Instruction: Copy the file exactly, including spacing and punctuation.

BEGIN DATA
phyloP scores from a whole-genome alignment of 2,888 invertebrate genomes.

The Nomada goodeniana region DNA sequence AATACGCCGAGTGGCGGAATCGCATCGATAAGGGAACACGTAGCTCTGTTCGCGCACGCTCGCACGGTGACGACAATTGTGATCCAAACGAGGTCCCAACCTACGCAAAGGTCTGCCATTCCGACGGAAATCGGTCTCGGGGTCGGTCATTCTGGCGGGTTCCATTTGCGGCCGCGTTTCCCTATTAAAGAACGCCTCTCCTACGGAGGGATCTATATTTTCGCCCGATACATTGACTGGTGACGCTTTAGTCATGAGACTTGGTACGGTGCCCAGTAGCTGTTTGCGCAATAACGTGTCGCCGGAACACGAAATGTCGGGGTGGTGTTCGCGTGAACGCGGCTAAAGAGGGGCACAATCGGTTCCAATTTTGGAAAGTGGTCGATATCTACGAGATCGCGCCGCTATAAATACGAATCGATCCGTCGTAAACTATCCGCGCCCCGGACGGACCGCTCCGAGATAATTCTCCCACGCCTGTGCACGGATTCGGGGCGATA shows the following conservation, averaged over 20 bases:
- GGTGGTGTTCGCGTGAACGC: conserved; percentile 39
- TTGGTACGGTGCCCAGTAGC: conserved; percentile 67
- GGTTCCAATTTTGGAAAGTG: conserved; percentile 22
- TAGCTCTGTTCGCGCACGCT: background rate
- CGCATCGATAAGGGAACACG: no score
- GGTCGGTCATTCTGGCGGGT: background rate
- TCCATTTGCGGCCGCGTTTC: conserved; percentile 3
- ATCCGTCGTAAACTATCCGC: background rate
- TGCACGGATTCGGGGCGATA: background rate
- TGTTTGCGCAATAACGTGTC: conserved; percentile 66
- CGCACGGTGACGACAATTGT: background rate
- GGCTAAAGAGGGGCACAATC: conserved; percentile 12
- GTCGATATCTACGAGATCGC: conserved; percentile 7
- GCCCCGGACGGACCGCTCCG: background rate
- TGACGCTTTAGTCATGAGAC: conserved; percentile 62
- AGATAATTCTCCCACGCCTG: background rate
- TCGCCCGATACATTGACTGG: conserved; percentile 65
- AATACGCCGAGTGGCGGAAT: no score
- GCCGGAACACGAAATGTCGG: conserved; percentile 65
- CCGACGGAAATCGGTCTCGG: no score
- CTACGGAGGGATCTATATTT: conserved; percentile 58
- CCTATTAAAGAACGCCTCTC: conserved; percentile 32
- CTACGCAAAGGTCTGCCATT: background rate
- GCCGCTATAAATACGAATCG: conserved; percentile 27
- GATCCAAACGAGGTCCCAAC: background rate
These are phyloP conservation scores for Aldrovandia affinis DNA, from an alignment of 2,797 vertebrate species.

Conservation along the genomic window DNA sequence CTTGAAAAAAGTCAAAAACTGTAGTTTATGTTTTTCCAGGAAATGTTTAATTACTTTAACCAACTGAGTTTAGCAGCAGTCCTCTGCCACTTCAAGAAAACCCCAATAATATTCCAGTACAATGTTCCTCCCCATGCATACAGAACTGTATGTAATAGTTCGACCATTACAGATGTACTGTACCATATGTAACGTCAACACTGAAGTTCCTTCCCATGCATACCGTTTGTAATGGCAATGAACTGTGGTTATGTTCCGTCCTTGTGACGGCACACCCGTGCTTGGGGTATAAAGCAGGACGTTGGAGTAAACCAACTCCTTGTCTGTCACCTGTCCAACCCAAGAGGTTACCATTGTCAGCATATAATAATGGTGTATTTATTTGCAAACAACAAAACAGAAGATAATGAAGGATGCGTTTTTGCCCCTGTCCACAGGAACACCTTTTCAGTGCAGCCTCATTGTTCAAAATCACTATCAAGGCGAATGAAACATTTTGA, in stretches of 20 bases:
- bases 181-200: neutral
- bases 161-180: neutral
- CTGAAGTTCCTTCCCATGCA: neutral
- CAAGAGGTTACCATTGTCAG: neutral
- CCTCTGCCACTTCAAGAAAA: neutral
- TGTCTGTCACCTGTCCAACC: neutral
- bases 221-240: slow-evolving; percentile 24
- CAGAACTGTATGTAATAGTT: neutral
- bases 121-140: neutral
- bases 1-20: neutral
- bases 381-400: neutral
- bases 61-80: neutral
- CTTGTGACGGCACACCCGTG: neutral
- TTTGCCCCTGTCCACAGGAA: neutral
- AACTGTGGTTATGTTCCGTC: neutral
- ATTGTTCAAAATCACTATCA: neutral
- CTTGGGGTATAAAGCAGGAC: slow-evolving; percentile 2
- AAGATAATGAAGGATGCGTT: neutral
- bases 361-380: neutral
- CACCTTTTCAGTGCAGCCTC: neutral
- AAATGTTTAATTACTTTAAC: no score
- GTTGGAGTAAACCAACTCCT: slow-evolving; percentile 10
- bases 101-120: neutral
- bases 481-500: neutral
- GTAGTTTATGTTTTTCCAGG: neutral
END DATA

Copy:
phyloP scores from a whole-genome alignment of 2,888 invertebrate genomes.

The Nomada goodeniana region DNA sequence AATACGCCGAGTGGCGGAATCGCATCGATAAGGGAACACGTAGCTCTGTTCGCGCACGCTCGCACGGTGACGACAATTGTGATCCAAACGAGGTCCCAACCTACGCAAAGGTCTGCCATTCCGACGGAAATCGGTCTCGGGGTCGGTCATTCTGGCGGGTTCCATTTGCGGCCGCGTTTCCCTATTAAAGAACGCCTCTCCTACGGAGGGATCTATATTTTCGCCCGATACATTGACTGGTGACGCTTTAGTCATGAGACTTGGTACGGTGCCCAGTAGCTGTTTGCGCAATAACGTGTCGCCGGAACACGAAATGTCGGGGTGGTGTTCGCGTGAACGCGGCTAAAGAGGGGCACAATCGGTTCCAATTTTGGAAAGTGGTCGATATCTACGAGATCGCGCCGCTATAAATACGAATCGATCCGTCGTAAACTATCCGCGCCCCGGACGGACCGCTCCGAGATAATTCTCCCACGCCTGTGCACGGATTCGGGGCGATA shows the following conservation, averaged over 20 bases:
- GGTGGTGTTCGCGTGAACGC: conserved; percentile 39
- TTGGTACGGTGCCCAGTAGC: conserved; percentile 67
- GGTTCCAATTTTGGAAAGTG: conserved; percentile 22
- TAGCTCTGTTCGCGCACGCT: background rate
- CGCATCGATAAGGGAACACG: no score
- GGTCGGTCATTCTGGCGGGT: background rate
- TCCATTTGCGGCCGCGTTTC: conserved; percentile 3
- ATCCGTCGTAAACTATCCGC: background rate
- TGCACGGATTCGGGGCGATA: background rate
- TGTTTGCGCAATAACGTGTC: conserved; percentile 66
- CGCACGGTGACGACAATTGT: background rate
- GGCTAAAGAGGGGCACAATC: conserved; percentile 12
- GTCGATATCTACGAGATCGC: conserved; percentile 7
- GCCCCGGACGGACCGCTCCG: background rate
- TGACGCTTTAGTCATGAGAC: conserved; percentile 62
- AGATAATTCTCCCACGCCTG: background rate
- TCGCCCGATACATTGACTGG: conserved; percentile 65
- AATACGCCGAGTGGCGGAAT: no score
- GCCGGAACACGAAATGTCGG: conserved; percentile 65
- CCGACGGAAATCGGTCTCGG: no score
- CTACGGAGGGATCTATATTT: conserved; percentile 58
- CCTATTAAAGAACGCCTCTC: conserved; percentile 32
- CTACGCAAAGGTCTGCCATT: background rate
- GCCGCTATAAATACGAATCG: conserved; percentile 27
- GATCCAAACGAGGTCCCAAC: background rate
These are phyloP conservation scores for Aldrovandia affinis DNA, from an alignment of 2,797 vertebrate species.

Conservation along the genomic window DNA sequence CTTGAAAAAAGTCAAAAACTGTAGTTTATGTTTTTCCAGGAAATGTTTAATTACTTTAACCAACTGAGTTTAGCAGCAGTCCTCTGCCACTTCAAGAAAACCCCAATAATATTCCAGTACAATGTTCCTCCCCATGCATACAGAACTGTATGTAATAGTTCGACCATTACAGATGTACTGTACCATATGTAACGTCAACACTGAAGTTCCTTCCCATGCATACCGTTTGTAATGGCAATGAACTGTGGTTATGTTCCGTCCTTGTGACGGCACACCCGTGCTTGGGGTATAAAGCAGGACGTTGGAGTAAACCAACTCCTTGTCTGTCACCTGTCCAACCCAAGAGGTTACCATTGTCAGCATATAATAATGGTGTATTTATTTGCAAACAACAAAACAGAAGATAATGAAGGATGCGTTTTTGCCCCTGTCCACAGGAACACCTTTTCAGTGCAGCCTCATTGTTCAAAATCACTATCAAGGCGAATGAAACATTTTGA, in stretches of 20 bases:
- bases 181-200: neutral
- bases 161-180: neutral
- CTGAAGTTCCTTCCCATGCA: neutral
- CAAGAGGTTACCATTGTCAG: neutral
- CCTCTGCCACTTCAAGAAAA: neutral
- TGTCTGTCACCTGTCCAACC: neutral
- bases 221-240: slow-evolving; percentile 24
- CAGAACTGTATGTAATAGTT: neutral
- bases 121-140: neutral
- bases 1-20: neutral
- bases 381-400: neutral
- bases 61-80: neutral
- CTTGTGACGGCACACCCGTG: neutral
- TTTGCCCCTGTCCACAGGAA: neutral
- AACTGTGGTTATGTTCCGTC: neutral
- ATTGTTCAAAATCACTATCA: neutral
- CTTGGGGTATAAAGCAGGAC: slow-evolving; percentile 2
- AAGATAATGAAGGATGCGTT: neutral
- bases 361-380: neutral
- CACCTTTTCAGTGCAGCCTC: neutral
- AAATGTTTAATTACTTTAAC: no score
- GTTGGAGTAAACCAACTCCT: slow-evolving; percentile 10
- bases 101-120: neutral
- bases 481-500: neutral
- GTAGTTTATGTTTTTCCAGG: neutral